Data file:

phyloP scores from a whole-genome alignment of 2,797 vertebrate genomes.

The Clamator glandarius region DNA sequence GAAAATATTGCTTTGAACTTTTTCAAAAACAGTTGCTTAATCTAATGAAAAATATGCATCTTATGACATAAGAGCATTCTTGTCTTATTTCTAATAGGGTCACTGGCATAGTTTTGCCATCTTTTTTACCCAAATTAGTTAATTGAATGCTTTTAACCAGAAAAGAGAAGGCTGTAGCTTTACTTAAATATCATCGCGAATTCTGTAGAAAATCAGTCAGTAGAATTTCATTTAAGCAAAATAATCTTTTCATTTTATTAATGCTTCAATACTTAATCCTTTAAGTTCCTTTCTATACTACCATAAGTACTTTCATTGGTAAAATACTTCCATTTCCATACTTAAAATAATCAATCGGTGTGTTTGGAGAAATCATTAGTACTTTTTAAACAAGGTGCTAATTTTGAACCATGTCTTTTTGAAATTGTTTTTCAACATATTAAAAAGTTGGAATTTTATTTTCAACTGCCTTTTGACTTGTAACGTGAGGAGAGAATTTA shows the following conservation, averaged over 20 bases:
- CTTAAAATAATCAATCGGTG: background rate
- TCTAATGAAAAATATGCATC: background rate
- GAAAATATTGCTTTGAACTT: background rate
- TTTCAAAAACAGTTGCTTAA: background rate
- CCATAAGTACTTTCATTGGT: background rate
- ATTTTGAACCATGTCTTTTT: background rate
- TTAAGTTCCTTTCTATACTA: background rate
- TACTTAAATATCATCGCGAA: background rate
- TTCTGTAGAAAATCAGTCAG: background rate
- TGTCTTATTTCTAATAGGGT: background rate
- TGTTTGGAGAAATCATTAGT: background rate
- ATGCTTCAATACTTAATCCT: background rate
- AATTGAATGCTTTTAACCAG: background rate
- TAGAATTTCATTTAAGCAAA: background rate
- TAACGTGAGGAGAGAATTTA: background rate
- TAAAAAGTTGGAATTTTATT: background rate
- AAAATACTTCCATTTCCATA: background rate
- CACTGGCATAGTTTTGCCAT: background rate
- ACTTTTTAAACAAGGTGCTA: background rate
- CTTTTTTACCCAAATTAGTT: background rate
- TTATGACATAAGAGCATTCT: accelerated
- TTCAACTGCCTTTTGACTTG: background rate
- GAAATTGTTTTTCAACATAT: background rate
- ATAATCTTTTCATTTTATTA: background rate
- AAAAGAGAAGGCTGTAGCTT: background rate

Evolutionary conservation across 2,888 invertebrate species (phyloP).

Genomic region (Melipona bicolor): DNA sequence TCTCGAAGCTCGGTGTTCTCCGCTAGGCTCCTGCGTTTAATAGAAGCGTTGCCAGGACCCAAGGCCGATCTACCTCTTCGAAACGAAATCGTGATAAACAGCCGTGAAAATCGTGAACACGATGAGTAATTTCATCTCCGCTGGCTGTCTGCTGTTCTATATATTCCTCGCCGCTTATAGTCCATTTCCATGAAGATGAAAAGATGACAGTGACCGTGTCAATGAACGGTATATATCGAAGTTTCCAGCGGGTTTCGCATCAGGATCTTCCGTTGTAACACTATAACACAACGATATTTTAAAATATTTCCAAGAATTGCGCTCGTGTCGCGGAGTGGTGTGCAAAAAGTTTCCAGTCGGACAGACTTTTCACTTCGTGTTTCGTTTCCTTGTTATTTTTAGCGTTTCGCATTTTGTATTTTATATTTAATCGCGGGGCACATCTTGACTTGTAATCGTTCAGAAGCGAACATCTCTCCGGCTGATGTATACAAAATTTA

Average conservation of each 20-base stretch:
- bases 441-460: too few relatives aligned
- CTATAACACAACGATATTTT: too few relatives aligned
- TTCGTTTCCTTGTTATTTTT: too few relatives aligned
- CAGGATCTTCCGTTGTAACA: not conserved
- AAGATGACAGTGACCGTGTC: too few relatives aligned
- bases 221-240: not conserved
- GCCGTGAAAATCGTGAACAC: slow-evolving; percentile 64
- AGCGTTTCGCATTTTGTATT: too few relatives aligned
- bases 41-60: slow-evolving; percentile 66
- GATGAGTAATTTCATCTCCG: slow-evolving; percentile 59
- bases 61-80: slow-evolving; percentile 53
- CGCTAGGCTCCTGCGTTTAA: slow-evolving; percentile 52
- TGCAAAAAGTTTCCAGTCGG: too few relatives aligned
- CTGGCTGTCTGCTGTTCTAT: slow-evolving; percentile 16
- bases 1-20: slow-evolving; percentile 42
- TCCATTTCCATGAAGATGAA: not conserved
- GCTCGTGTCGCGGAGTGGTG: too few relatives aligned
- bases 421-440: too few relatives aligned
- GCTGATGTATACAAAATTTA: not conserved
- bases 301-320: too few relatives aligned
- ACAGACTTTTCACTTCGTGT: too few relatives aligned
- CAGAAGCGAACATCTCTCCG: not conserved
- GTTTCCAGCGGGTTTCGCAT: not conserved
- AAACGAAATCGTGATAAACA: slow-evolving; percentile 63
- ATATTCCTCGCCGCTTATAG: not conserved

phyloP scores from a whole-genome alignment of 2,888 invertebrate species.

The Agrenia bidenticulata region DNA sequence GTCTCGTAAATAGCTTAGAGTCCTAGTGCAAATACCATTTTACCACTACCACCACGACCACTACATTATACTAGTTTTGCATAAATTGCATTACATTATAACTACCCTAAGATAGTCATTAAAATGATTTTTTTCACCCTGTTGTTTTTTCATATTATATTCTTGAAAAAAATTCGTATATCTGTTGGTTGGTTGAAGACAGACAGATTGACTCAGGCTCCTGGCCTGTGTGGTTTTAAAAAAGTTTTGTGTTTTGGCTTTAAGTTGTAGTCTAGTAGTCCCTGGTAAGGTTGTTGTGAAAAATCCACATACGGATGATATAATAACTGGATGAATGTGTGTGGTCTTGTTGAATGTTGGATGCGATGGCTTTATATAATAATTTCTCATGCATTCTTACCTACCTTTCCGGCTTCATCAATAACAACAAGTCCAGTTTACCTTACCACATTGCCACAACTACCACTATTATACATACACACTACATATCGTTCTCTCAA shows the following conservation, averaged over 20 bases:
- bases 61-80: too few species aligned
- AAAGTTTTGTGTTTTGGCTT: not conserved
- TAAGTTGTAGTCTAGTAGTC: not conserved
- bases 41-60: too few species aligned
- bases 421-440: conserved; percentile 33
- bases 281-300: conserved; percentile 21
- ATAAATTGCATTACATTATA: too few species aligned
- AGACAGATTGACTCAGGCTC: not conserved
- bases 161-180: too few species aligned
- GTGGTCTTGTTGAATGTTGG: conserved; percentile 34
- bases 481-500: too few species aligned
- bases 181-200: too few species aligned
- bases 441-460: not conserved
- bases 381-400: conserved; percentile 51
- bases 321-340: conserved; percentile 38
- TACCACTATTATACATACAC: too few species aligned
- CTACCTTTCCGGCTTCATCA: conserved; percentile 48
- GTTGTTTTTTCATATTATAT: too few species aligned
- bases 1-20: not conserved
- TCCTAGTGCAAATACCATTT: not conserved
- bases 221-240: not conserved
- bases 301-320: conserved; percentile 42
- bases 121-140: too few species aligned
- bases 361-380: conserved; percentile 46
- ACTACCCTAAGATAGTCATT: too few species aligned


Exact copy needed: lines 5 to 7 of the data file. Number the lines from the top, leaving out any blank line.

- GAAAATATTGCTTTGAACTT: background rate
- TTTCAAAAACAGTTGCTTAA: background rate
- CCATAAGTACTTTCATTGGT: background rate